It was cloudy, as were most days that time of year.
A forest that hadn’t seen fire in 200 years stood without canopy to keep anyone who might have been there from seeing the gray ocean flow endlessly above them.
No one was there, however, and the singular dirt road running through the forest had a singular set of automobile tracks in the snow, which had fallen a week ago.
As a church bell rang to signal twelve noon somewhere off in the distance, a slight crunch of snow settling after the sudden application of weight, and Eleazar appeared.
Several months of travelling through history had made him an expert, he thought.
The light brown hair, previously neglected, had been combed, but not styled, riding a line between medium and long.
His face, too, once pale and bearded, now tanned, with enough facial hair to count as a beard or shadow, depending on how he wanted to spin it.
An off white button down shirt and brown, thick pants were mostly obscured by a gray overcoat, which entirely hid the handgun and aged knife in his belt behind him.
Over this hung a large leather messenger bag styled to not draw attention in any time.
In his left hand, a device resembling a calculator, with a cord running into the bag, while in his right was a plastic sandwich bag.
In his eyes, a smug, confident look was chased away by one of uncertainty and panic.
He had come from his own time: a short reprieve in 2014 to regain his bearings before heading back to times long past.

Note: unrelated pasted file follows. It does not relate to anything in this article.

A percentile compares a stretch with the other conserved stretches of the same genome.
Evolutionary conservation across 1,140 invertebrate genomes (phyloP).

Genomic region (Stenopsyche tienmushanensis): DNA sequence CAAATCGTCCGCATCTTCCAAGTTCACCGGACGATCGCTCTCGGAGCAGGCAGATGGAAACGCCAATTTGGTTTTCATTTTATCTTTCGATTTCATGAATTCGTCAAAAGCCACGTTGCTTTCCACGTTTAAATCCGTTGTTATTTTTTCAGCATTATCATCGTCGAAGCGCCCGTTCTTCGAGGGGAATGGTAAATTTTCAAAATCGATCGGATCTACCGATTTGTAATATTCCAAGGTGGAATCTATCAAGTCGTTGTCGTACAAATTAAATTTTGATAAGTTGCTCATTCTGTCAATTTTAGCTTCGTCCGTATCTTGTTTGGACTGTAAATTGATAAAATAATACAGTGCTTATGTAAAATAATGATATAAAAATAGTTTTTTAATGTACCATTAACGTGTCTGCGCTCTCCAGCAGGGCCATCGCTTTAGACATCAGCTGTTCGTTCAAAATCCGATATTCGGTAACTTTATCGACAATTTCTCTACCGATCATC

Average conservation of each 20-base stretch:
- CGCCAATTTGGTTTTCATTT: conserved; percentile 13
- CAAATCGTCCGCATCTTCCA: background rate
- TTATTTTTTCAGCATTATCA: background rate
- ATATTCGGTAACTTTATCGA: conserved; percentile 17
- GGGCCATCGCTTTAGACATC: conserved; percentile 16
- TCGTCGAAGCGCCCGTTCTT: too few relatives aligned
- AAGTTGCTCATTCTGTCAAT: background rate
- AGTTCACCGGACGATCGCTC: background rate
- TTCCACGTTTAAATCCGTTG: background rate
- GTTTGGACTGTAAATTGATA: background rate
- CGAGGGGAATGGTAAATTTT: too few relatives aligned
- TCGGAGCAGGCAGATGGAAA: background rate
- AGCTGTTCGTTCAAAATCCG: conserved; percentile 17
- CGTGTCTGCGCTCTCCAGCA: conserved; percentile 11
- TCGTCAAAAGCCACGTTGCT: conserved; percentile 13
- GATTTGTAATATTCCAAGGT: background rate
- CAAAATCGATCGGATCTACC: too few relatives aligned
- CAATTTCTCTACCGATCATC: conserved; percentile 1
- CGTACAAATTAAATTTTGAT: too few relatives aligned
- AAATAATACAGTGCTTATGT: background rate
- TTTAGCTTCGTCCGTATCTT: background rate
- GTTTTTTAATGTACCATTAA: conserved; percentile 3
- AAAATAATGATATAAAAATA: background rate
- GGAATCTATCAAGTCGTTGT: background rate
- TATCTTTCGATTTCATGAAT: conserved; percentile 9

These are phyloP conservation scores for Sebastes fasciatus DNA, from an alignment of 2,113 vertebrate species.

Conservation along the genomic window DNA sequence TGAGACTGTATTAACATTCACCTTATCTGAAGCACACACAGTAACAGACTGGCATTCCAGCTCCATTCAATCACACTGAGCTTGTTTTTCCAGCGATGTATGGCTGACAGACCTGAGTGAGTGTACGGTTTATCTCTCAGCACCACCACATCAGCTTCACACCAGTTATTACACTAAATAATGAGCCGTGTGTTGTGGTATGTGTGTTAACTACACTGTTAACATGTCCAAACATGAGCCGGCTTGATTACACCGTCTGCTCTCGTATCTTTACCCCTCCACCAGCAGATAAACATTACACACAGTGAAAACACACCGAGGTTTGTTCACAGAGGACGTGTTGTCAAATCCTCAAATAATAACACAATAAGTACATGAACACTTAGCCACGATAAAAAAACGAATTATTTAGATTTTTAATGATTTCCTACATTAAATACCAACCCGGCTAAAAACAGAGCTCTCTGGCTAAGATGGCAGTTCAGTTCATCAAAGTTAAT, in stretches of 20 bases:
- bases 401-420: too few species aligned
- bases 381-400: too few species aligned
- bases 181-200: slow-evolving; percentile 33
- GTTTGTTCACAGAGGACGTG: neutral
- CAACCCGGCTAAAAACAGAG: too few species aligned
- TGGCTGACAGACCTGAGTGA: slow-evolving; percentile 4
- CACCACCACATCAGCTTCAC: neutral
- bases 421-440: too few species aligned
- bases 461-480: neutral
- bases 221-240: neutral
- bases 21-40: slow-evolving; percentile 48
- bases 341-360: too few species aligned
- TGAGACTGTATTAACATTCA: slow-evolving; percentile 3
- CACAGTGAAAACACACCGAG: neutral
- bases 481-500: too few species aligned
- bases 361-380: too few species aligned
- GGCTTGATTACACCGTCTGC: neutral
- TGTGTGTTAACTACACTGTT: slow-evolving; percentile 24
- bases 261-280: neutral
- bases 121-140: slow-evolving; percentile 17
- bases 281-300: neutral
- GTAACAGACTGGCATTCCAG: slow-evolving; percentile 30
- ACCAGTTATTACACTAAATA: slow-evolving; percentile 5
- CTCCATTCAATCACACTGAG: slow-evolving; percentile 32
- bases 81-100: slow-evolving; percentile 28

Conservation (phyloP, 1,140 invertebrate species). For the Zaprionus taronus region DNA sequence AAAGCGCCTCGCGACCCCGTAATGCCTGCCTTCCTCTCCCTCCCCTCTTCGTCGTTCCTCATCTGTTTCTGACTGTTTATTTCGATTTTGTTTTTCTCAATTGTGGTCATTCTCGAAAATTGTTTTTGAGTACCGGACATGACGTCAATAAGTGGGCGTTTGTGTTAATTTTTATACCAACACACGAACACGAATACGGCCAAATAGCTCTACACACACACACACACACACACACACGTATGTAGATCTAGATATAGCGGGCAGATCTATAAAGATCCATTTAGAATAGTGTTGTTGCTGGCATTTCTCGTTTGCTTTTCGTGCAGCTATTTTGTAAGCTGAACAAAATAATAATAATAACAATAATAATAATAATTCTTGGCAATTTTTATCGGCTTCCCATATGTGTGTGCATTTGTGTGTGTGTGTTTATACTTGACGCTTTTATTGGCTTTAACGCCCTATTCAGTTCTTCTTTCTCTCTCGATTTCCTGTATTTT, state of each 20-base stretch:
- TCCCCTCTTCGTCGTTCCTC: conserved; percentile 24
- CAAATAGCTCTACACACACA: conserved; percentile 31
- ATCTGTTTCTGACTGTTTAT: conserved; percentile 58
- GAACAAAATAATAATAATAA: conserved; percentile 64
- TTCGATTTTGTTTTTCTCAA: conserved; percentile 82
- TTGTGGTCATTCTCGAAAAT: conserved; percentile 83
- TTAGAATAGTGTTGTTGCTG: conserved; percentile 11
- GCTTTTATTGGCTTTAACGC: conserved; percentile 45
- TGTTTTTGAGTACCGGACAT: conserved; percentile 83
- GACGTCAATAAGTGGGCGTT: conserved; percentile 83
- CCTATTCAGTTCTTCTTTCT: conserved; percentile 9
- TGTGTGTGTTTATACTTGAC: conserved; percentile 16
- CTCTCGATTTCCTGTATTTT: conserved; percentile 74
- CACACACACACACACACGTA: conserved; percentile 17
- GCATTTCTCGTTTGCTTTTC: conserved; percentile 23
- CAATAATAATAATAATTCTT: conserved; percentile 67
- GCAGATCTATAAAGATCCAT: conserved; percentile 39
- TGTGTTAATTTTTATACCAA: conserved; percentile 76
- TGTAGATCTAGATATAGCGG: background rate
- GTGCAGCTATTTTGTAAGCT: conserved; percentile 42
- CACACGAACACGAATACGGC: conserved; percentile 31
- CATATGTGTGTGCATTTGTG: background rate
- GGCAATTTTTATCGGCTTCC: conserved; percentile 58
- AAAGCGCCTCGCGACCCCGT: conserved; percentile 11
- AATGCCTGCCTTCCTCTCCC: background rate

While taking in the familiar surroundings, he came upon a tree, fallen with the roots still attached, when a metallic glint caught his eye.
As unbelievable as it seems, the falling of a nigh-hundred year old maple had revealed the tip of a knife encased in plastic and the wood of a particularly large root.
Years had caused the roots to grow and engulf the knife, to the point where only the tip of the blade was visible.
Extricating it was a chore, but well worth the effort: the knife was nearly an exact match for his own, only older.
Eleazar puzzled over the blade, and came to the conclusion that he could place his own knife in the roots of a sapling, where it would lay until he found it not an hour ago,
creating a funny little loop in the timeline of his knife.
Eleazar, with a silly smile on his face, made the necessary preparations for the trip, and was on his way; entertained until the moment of his arrival in 1925.
The woods were too old. He had counted the rings in his time, and there should only be saplings a couple years old here, not old growth forest.
He slipped both the plastic bag and the calculator behind a false lining of the leather bag, and walked down the road in the direction he thought he remembered hearing the church bells.
An hour of walking had brought him one possible explanation. He must have somehow missed 1925 and landed himself before the death of the forest his forest would grow to replace.
The hour had also brought him to a village. It didn’t offer much to take in. A church, general store, school, and several houses were positioned around a small town hall.
A few people were visible: several children playing in front of a house, an old man reading a newspaper on a bench in front of the general store,
a small gathering of adults in front of the church, but that was it.
The old man drew Eleazar’s attention. Walking down the old man’s side of the street, Eleazar found a point in front of him to kneel and tie his shoes, giving the opportunity to read the date.
January 10, 1925. With that, Eleazar, who had been allowing himself to become confident in his hypothesis, was lost.
He knelt, mind racing, in front of the old man for minutes, until the man felt awkward enough to leave, eyeing Eleazar uncertainly.